CORPORATE MINUTE BOOK

416-418-0889

brandon@amentlegal.com

Brandon M. Ament, Barrister & Solicitor

The Ontario Business Corporation Act (the "OBCA") requires that specific documents are prepared and kept at the corporation's head office. It is in your corporation's best interest to have a Toronto business lawyer draft and organize your corporate documents.

These documents include:

  • the articles of incorporation and organizational by-laws and all amendments thereto;
  • a copy of any unanimous shareholders' agreement;
  • minutes of meetings and resolutions of shareholders;
  • a transfer register;
  • a securities register;
  • accounting records;
  • minutes of meetings and resolutions of directors; and
  • all notices


Why should I update my minute book?

  • Banking delays - If you do not have a minute book or your  minute book is not updated this can result in delays in responding to bankers who need to see your minute book in order to borrow money.
  • Fines - the OBCA requires a corporation to prepare and maintain a minute book. If your corporation fails to do so, the OBCA can fine your corporation for failing to maintain proper corporate records and government filings.
  • Delays on sale - If you are selling your business the buyer's lawyer will ask to see your corporation's minute book in order to ensure that all corporate documents are recorded properly. If your minute book is not current you will be required to update same. 
  • Lifetime capital gains exemption - you are required to have an updated minute book if you are selling your business and able to take advantage of the lifetime capital gains exemption. Failure to do so could result in you not being eligible for the exemption.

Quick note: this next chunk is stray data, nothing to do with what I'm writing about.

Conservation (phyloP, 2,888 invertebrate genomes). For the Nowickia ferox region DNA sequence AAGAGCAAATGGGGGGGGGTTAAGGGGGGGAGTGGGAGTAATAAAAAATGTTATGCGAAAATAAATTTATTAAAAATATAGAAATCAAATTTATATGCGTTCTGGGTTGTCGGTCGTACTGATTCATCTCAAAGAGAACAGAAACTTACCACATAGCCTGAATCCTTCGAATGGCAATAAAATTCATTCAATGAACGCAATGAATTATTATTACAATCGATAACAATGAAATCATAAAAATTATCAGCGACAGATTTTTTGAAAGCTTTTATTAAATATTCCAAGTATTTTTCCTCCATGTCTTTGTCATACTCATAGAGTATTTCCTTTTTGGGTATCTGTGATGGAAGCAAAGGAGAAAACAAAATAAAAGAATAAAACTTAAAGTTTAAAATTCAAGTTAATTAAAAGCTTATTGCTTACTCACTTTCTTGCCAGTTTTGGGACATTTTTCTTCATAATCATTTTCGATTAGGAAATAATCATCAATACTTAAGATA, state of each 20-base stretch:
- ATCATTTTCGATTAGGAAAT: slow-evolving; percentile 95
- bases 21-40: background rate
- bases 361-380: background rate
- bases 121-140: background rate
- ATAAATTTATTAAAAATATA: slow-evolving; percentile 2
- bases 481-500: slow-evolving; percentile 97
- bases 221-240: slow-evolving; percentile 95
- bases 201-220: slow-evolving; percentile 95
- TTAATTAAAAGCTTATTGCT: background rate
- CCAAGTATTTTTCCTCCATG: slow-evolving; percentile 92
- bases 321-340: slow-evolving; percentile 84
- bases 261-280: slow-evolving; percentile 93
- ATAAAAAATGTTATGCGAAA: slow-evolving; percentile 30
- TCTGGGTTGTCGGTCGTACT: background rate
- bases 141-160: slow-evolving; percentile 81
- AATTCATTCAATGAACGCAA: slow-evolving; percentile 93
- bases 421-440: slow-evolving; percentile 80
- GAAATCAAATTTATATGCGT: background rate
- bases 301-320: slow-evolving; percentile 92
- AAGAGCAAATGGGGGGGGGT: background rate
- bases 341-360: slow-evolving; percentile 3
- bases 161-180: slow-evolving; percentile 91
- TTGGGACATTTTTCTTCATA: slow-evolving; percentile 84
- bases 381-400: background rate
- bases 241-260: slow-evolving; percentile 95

•  Government audits - Canada Revenue Agency ("CRA") may perform audits of your corporate tax returns. CRA will ask for your corporate minute book. If your minute book does not accurately reflect the business dealings of the corporation you might incur additional expenses.
  • Declaring a dividend - If a shareholder receives a dividend from the corporation it must be recorded in the minute book through a directors' resolution. If you do not properly document dividends to your shareholders, the individual shareholder might end up incurring additional tax expenses due to your minute book not being properly updated.
  • Major corporate events - all major corporate events are required to be documents in resolutions by the directors and/or shareholders. 
  • Annual Resolutions - even if there are no major events, you are required to have annual meetings of the directors and shareholders and record same in your minute book.


In most cases Mr. Ament, Toronto business lawyer, can update your minute book for a flat fee of $300.00 plus HST. Additionally, Mr. Ament, Toronto business lawyer, can draft your annual resolutions for your corporation for a flat fee of $250.00 plus HST per year.